Ahituv, N. et al. Deletion of ultraconserved elements yields viable mice. PLoS Biol 5, e234 (2007).

Visel A. et al. Ultraconservation identifies a small subset of extremely constrained developmental enhancers. Nat Genet 40, 158-160 (2008).

Calin, GA et al. Ultraconserved regions encoding ncRNAs are altered in human leukemias and carcinomas. Cancer cell 12, 215-229 (2007).

Dickel, D. E. et al. Ultraconserved enhancers are required for normal development. Cell 172, 491-499.

Supervisor: Dr Emily Oates

Email: e.oates@unsw.edu.au 


Our research is focused on the discovery of new human disease genes, establishing the biological pathways that are impacted by mutations in these genes, and using this information to identify targets for future therapies. In this summer project students will have the opportunity of analysing massively parallel genetic sequencing data from patients with rare genetic disorders who do not currently have a genetic diagnosis. In most cases patient data will be analysed in parallel with data from both unaffected parents to increase the chance of identifying the causative mutation(s) (“trio” analysis). If potentially pathogenic variants in possible new disease genes are identified, students will draw on existing literature and database-accessible information to determine the biological plausibility of the gene as a disease gene (e.g. Is the gene expressed in the clinically affected tissues?, Does the gene encode a protein involved in a pathway altered in other similar diseases?). The student will also determine the likely pathogenicity of their variants of interest using in silico-based analytical techniques, and by finding additional patients with mutations within the same gene via our well-established collaborator network and clinical ‘matchmaking’ programs.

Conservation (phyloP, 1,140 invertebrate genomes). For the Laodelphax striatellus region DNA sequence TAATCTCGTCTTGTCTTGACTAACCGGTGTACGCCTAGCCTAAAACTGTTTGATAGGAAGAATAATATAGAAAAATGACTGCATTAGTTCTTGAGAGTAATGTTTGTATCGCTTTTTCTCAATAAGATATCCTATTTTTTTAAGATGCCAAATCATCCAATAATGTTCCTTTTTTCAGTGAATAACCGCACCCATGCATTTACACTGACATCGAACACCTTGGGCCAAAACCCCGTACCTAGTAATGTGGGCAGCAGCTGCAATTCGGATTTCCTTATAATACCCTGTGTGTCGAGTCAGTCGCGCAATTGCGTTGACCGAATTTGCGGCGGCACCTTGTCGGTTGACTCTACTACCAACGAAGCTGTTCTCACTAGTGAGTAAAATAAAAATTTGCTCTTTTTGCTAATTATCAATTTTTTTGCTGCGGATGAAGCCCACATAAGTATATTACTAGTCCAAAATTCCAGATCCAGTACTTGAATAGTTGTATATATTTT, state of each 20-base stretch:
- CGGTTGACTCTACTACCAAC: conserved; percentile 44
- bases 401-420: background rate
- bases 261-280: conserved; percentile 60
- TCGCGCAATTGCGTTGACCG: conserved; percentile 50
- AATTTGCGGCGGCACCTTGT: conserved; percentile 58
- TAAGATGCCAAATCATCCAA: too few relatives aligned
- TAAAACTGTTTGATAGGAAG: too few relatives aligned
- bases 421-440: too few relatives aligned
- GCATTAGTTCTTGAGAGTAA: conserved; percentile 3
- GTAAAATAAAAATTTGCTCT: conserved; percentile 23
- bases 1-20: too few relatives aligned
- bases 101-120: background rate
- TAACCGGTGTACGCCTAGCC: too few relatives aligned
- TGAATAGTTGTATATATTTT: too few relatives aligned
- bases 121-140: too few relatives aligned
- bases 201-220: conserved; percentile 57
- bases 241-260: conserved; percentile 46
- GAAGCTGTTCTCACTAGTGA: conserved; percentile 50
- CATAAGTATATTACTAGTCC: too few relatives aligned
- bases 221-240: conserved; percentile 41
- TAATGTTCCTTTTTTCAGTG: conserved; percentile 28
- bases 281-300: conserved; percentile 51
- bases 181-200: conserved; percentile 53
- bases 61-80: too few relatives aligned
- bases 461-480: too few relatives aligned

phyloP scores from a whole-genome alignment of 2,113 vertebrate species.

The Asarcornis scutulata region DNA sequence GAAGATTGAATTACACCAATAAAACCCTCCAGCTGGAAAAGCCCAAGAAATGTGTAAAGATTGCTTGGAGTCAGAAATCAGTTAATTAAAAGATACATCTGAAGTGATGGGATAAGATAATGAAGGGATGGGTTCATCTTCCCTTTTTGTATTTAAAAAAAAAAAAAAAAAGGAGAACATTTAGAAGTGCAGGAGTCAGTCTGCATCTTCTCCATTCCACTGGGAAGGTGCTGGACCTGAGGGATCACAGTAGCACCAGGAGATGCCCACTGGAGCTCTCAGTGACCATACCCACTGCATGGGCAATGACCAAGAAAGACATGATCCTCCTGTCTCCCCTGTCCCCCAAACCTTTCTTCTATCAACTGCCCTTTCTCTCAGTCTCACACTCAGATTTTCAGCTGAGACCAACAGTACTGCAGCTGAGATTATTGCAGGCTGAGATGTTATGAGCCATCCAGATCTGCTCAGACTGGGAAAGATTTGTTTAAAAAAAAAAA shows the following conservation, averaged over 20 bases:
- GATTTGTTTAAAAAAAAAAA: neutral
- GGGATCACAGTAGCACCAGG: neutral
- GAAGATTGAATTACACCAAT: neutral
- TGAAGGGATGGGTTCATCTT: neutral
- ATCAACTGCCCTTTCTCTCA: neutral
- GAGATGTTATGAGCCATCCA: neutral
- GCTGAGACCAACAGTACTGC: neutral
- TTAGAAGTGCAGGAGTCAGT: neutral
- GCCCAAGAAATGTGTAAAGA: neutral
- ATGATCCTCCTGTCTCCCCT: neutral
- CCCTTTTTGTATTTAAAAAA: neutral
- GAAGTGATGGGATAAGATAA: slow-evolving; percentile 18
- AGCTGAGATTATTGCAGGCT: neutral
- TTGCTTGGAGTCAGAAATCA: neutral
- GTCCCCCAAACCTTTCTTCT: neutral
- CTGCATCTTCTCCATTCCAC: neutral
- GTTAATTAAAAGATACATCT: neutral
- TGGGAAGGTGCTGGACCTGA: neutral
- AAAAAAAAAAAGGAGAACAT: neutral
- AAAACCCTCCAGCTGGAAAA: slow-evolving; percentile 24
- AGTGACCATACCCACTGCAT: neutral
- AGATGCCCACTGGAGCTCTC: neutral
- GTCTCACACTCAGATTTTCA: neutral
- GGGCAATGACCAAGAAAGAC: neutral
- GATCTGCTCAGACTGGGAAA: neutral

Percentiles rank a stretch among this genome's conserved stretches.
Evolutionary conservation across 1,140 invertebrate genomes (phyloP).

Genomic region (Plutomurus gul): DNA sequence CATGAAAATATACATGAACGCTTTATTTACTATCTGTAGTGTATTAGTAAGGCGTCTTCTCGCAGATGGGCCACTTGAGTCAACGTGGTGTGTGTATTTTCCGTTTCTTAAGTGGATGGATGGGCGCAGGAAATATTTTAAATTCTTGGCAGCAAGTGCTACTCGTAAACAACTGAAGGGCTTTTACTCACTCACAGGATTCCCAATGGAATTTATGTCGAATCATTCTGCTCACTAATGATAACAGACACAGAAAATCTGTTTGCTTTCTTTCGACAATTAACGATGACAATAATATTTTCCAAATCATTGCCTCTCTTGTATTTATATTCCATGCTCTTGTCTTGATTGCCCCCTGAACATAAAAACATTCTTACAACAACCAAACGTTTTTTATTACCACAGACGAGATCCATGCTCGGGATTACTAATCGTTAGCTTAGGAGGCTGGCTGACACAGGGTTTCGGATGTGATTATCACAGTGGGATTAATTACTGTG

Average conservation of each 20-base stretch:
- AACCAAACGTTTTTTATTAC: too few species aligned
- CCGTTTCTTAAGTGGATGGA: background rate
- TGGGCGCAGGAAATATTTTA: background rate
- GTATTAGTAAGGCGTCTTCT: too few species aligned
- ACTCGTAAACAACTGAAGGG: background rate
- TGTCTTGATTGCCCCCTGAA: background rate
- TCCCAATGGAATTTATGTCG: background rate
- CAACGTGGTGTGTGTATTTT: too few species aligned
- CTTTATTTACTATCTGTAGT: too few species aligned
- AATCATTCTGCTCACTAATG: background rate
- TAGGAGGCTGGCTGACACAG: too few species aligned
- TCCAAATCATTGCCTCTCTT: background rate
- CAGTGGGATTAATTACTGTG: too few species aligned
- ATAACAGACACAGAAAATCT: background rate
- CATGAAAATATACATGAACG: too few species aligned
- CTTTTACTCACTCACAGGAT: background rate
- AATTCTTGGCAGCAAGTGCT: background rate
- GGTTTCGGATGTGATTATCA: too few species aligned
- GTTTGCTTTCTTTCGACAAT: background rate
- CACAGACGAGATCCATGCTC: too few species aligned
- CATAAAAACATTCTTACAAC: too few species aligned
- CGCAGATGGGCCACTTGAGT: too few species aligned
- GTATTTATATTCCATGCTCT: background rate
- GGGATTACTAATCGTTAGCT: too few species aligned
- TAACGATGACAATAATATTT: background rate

This project would suit third year students with a background in genetics and an interest in human genetics. Bioinformatics/programming skills would be useful but not essential.

NOTE: If you identify a BABS staff member whose work you are interested in but they do not have a project listed on our website, you are encouraged to approach them to inquire whether they would be interested in offering a SVRS project.


Roy and Lois Tirrell Award (UGCA1213)

Amount: $5,000

The purpose of the Scholarship is to support UNSW students studying an undergraduate degree program within the School of Biotechnology and Biomolecular Science.


The recipient must be currently enrolled in any full-time undergraduate degree program within the UNSW School of Biotechnology and Biomolecular Science including, but not limited to, the following programs*:

  • Bachelor of Science
  • Bachelor of Science (International)
  • Bachelor of Biotechnology (Honours)
  • Bachelor of Advanced Science

*Enrolment in a dual degree is also permissible.


Applicants will be considered based on their UAC Equity Scholarship or UAC Educational Access Scheme application, or another appropriate UNSW admissions pathway program.

How to Apply